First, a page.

On the one hand, this is a very cynical, destructive and indeed existential argument. On the other hand, lots of people bought it. The good news is that Trump is not currently president. The bad news is that on his way out, he delivered a near fatal blow to these institutions when he urged supporters to “fight like hell” and march on the capitol. Sure, the system upheld and rejected Trump’s game. But the cost was in deep disarray, a crumbling political state that has yet to fully grapple with the image of one president tarnishing the system. In a democracy governed by unwritten norms, adding a dangerous precedent is one of the most destabilizing things you can do. And who knows who will be forced to push the precedent further next time?
The more immediate question for American democracy is: Why did it? more people vote for donald trump in 2020 than in 2016? Certainly they did not miss the news cycle of his entire presidency. It is impossible to have missed that he has systematically undermined the institutions that the government relies on. So could it be that they bought the story that the institutions were unworthy of redemption? Confirmed his presidency Something about the decline in general social trust?
Consider the Edelman Trust Barometer. The public relations firm has conducted an annual global survey measuring public trust in institutions since 2000. Its 2022 report, which found that mistrust is now “the default sentiment of society”, recorded a tendency for trust in institutions such as government or the media to collapse .
While it’s easy to downplay Trump’s nihilistic threat, it’s much harder to grapple with the reality that allowed him to succeed. After allowing inequality to worsen for decades, those with their hands on the weapons of American democracy suddenly found the will and drive to send thousands of dollars into the bank accounts of every American. American households increased their wealth by $13.5 trillion in 2020, thanks in part to generous government spending to keep the economy going. This might solve one big problem – how people were supposed to pay their rent and mortgages while work was closed – but it introduced a new one: wait, so the government could have done this whenever it wanted?
It soon became clear that even the fortunes of the pandemic were not equal. Due to the unexpected boom in the stock market, more than 70% of the increase in household wealth went to the top 20% of earners. In general, higher-income workers saw their lot improve as a result of extensive economic changes due to COVID. Meanwhile, temporary pandemic-related programs helped reduce U.S. child poverty before being withdrawn in late 2021.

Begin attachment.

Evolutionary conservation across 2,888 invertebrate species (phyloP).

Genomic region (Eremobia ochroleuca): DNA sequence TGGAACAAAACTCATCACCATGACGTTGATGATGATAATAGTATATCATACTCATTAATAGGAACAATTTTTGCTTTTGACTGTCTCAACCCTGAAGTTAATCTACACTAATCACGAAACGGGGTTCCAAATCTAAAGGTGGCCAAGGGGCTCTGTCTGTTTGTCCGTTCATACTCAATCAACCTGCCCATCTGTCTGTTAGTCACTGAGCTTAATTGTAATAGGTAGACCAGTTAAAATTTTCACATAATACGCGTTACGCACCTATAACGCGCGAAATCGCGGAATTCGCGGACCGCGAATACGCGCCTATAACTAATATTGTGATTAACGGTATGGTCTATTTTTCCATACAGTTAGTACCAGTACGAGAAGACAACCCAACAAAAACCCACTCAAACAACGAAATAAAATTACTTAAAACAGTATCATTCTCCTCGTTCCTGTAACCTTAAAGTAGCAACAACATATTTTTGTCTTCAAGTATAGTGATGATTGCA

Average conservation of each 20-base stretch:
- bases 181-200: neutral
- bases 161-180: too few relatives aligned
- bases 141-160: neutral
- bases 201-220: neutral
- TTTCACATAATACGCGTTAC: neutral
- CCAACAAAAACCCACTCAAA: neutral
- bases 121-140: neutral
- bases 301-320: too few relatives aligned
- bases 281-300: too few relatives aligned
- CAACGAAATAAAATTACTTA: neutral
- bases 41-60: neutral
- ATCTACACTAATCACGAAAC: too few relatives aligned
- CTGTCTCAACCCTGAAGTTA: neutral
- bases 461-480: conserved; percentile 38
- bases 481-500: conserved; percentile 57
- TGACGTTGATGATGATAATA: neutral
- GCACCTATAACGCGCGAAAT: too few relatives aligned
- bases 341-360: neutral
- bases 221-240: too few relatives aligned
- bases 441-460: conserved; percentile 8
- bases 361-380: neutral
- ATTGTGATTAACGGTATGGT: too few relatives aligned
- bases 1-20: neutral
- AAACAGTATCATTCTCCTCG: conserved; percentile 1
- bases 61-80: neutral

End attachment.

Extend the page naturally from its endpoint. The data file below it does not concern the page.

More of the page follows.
It is possible – sometimes reasonable, even – to conclude that successive US administrations have not considered rising income inequality to be a pressing problem. It is reasonable to conclude that successive US administrations have been asleep at the wheel, content with general economic growth but not paying attention to where that growth was going.
That we have a social language for this is a significant achievement of the Occupy Wall Street movement of 2011. Its physical impact may have been brief, but its rhetoric is a reproduction of the official language of inequality. We have the 1 percent and the 99 percent—and by every possible measure, the lives of the 1 percent have been improving, even during a pandemic. In fact, the richest Americans have become immeasurably richer during this period of great upheaval.
If there’s comfort in the vague promises to use the pandemic as an opportunity to rethink society — promises of a “Great Reset,” promises of “Building Back Better” — that comfort is immediately nullified by the reality that those very promises have been hijacked by people who is anti-science, anti-vaccine and anti-lockdown to promote baseless conspiracy theories that go so far as to suggest that the shutdown is deliberately designed to hasten economic collapse.
These claims are not unique to the United States. Canada has been rocked as a convoy of truck drivers and their supporters occupied downtown Ottawa for weeks, demanding the removal of the prime minister. On the other side of the Atlantic, they have popped up in the Netherlands, Germany and France.
It is difficult to imagine how trust in national governments can be improved. This is not, on the face of it, the end of the world. The lights are on and the trains run on time, for the most part. But civic trust, the stuff of nation-building, believing that government is capable of improving one’s life, seems to have declined.
In February, the Republican Party declared that Jan. 6 the uprising and the preceding events leading up to it were “legitimate political debate”. At best, this is a direct attempt to downplay the events of that day. At worst, the Republican statement implies that America’s political institutions are fraudulent and that any form of protest — including rebellion — is valid. This may get the party votes in the upcoming midterm elections, but it will cost more than money: It will cost further deterioration of public confidence.